Delaware Chancery Court Lacks Personal Jurisdiction Under the LLC Act’s Implied Consent Provision Unless Defendant has “Control” or “Decision-Making” Capability

By Scott E. Waxman and Douglas A. Logan

The Delaware Court of Chancery held that it lacked personal jurisdiction over the defendant because the allegations failed to show that the defendant possessed the necessary “control” or “decision-making” capability required for “material participation” under the Delaware Limited Liability Company Act’s (the “LLC Act”) implied consent provision.

Summetria, LLC, a Delaware limited liability company (“Summetria”), owned 100% of the company Arctic Ease, LLC (“Arctic Ease”) that was in the business of developing and marketing reusable cryotherapy wraps. Summetria was owned by three ownership groups: the Forden Entities; the Heck Parties; and Costar Partners. The Costar Partners were comprised of William Cohen and Mitchel Weinberger. Carol Forden was the sole Managing Member of Summetria.

Cohen was not only an owner through Costar Partners but was also on the Summetria board of directors. Cohen helped to conduct other business for Summetria such as facilitating negotiations of reseller and distribution contracts. It was also alleged that Cohen acted in an investor relations role and provided the other owners with information about the current state of the business. When Arctic Ease’s business needed additional capital Cohen provided a one million dollar loan to the company. Despite Cohen’s loan, the company continued to flounder. Cohen extended the original loan, and provided additional funding. When the company needed further capital, Cohen attempted to arrange a bridge financing through his personal investment banking connections.

Summetria was unable to secure the bridge financing because Cohen refused to guarantee the financing. After the failed financing, Cohen resigned from the board of directors and notified Summetria of its default on the loan from Cohen. Later Summetria and Arctic Ease defaulted on loans to other creditors. As a result of their defaults Summetria and Arctic Ease’s assets were sold at a foreclosure. Cohen then purchased the assets using a company he controlled and Costar Partners.

The Forden Entities filed a petition seeking dissolution of Summetria and Arctic Ease. Thereafter, Forden, the Forden Entities, and the Heck Parties asserted claims against the Cohen and related parties for breach of fiduciary duty, fraud, misrepresentation, and other related claims.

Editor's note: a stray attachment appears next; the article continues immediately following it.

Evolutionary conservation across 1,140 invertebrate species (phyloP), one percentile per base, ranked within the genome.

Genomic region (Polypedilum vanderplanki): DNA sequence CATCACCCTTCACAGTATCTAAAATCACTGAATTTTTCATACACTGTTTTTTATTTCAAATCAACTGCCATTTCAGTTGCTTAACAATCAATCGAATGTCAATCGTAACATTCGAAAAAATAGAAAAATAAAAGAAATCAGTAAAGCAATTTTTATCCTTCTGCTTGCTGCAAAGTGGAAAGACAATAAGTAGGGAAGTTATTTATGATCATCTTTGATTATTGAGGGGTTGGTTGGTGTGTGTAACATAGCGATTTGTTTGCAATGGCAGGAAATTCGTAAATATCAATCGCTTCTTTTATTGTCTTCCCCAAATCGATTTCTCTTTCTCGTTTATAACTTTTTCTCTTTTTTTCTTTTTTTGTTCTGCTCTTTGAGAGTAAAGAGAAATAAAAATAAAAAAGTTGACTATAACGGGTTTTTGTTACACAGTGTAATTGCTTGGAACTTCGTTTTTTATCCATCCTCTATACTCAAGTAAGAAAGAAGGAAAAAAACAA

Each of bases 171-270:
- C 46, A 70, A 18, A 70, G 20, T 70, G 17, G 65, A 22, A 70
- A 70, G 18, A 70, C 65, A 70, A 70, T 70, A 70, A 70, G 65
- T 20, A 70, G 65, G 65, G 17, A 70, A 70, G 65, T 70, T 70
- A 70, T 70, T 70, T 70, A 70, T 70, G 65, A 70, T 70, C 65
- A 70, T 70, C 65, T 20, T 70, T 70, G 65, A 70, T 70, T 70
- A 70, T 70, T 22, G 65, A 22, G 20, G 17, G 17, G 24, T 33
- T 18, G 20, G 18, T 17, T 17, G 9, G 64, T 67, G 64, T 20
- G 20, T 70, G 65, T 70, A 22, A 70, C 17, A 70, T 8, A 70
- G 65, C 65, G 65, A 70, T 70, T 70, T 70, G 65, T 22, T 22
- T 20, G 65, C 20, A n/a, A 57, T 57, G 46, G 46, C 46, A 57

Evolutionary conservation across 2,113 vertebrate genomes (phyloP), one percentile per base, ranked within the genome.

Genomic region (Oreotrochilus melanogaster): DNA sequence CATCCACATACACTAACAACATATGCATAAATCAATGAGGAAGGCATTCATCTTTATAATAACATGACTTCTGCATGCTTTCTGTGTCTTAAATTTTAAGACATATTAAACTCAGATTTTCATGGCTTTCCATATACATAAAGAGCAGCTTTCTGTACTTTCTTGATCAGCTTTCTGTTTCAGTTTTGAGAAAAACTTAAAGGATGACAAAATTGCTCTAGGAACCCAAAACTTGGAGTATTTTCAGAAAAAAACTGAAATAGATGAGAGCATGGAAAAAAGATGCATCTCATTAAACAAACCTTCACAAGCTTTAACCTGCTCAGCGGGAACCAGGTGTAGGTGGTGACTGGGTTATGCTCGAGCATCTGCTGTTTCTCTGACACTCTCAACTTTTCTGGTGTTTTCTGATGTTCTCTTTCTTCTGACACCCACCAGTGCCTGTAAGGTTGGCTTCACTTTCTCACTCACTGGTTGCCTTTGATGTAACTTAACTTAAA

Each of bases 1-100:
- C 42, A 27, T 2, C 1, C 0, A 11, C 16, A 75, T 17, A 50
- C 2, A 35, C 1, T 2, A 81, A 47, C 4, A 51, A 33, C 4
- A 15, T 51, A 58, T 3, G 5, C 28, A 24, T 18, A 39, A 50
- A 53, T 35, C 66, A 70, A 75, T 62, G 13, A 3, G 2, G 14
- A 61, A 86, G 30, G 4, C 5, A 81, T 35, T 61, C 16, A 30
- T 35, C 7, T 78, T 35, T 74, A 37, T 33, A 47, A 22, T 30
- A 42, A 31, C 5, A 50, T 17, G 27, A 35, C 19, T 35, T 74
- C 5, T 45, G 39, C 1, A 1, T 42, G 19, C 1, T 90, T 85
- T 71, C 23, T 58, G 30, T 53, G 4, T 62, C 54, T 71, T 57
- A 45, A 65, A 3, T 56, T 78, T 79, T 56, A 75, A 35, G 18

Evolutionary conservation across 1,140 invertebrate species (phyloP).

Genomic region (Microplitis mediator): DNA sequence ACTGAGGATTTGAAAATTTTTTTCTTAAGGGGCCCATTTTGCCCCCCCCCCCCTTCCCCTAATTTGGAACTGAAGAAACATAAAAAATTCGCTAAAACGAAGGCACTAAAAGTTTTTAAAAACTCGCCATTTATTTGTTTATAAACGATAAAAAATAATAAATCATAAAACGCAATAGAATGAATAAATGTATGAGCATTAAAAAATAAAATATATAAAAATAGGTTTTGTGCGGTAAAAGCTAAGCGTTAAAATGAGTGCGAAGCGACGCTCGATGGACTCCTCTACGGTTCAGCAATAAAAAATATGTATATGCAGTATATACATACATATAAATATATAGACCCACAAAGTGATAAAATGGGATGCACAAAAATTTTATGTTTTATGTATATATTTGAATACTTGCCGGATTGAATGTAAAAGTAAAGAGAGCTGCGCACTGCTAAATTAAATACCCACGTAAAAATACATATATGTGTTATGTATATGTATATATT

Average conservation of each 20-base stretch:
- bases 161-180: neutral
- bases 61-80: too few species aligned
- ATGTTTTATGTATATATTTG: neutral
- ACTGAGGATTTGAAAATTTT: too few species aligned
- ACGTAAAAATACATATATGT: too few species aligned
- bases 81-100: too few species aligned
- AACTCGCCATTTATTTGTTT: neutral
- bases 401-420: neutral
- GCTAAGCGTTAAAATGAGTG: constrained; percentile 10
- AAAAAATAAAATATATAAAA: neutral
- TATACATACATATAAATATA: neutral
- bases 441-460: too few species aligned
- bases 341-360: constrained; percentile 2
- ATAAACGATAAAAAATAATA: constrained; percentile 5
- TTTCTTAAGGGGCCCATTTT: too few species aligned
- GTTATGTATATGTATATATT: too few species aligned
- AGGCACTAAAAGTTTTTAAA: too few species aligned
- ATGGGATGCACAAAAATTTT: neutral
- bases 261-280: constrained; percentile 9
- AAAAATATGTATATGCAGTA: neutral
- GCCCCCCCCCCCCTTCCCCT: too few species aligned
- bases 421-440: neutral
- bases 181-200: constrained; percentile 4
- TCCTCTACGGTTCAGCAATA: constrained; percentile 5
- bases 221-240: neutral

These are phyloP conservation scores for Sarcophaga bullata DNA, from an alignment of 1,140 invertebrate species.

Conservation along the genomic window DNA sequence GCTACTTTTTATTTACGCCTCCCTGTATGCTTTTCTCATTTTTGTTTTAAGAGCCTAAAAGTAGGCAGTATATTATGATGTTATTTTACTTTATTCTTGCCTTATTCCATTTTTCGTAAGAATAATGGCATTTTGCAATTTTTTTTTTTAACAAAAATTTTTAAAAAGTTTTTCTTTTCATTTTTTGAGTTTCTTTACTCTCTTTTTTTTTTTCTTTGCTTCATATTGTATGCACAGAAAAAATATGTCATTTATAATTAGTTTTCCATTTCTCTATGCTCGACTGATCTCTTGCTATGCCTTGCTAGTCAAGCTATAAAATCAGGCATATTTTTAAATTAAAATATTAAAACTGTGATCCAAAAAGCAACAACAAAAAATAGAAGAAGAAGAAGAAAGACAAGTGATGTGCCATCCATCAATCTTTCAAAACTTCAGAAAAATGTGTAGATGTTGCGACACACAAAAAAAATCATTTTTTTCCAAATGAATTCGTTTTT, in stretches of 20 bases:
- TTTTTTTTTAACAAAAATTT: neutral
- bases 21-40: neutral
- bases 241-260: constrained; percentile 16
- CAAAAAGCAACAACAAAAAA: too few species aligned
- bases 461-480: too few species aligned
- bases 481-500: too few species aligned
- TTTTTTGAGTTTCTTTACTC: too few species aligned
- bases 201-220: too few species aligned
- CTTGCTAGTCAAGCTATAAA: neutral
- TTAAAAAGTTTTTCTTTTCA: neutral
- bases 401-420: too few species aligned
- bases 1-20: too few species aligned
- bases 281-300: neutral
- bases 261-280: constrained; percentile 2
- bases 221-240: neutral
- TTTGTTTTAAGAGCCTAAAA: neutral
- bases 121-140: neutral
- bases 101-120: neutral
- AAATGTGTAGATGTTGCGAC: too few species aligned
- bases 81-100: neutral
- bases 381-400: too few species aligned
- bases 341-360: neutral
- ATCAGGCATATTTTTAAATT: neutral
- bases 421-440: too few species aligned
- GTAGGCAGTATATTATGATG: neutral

The question before the court was whether it had personal jurisdiction over Cohen necessary to hear the claims against him, and if so, whether it had personal jurisdiction under a conspiracy theory over the companies Cohen controlled to purchase the assets. However, conspiracy is not itself an independent basis for personal jurisdiction.

The court stated that under Delaware law there are two bedrock principles for personal jurisdiction: 1) a statutory basis for process; and 2) the requisite minimum contacts with the forum to satisfy constitutional due process. The Court of Chancery has previously held that Delaware’s long-arm statute grants personal jurisdiction to the maximum extent possible under the due process clause. However, a party’s “ownership” of interests in a Delaware entity alone is not enough to satisfy the minimum contacts test.

The LLC Act contains an implied consent provision that allows the courts to exercise personal jurisdiction over parties that “manage” the actions involving or relating to the business of a Delaware LLC. The Act describes two types of persons that satisfy the implied consent provision: 1) “managers” defined in the operating agreement; and 2) those parties who “participate materially in the management” of a Delaware LLC. To participate materially a person must have “control” or a “decision-making role” in the company.

In this case Forden, the Forden Entities, and Heck Parities asserted that Cohen was a manager of Summetria under the LLC Act because he was an original member of Summetria and he had voting power. But, the Summetria Operating Agreement only listed Carol Forden as the Managing Member of the company. Further, the Operating Agreement also made clear that Carol Forden was the sole manager, and that she had the authority to manage, act for, or bind the Company. The Operating Agreement stated that other members “shall not take part in, or interfere in any manner with, the management, conduct or control of the business and affairs of the Company, and shall not have any right or authority to manage, act for or bind the Company unless so authorized by the Managing Member.” The only management authority granted to Summetria’s board members was the ability to set board members’ pay.

The court held that the facts alleged by Forden, the Forden Entities, and Heck Parties failed to demonstrate the necessary “control or decision-making role” required for “material participation in the management” of Summetria. The court held that what power Cohen did have was subject to Forden’s decision making authority under the Summetria’s Operating Agreement.

The court also disagreed with the assertion that Delaware’s long-arm statute gave the court jurisdiction over Cohen because no facts were alleged that Cohen committed any act in Delaware, or that Cohen conducted any business in Delaware either personally or through an agent.

Finally, the court held that it did not have personal jurisdiction over Weinberger, Costar, or Cohen’s other company because conspiracy is not an independent basis for personal jurisdiction.

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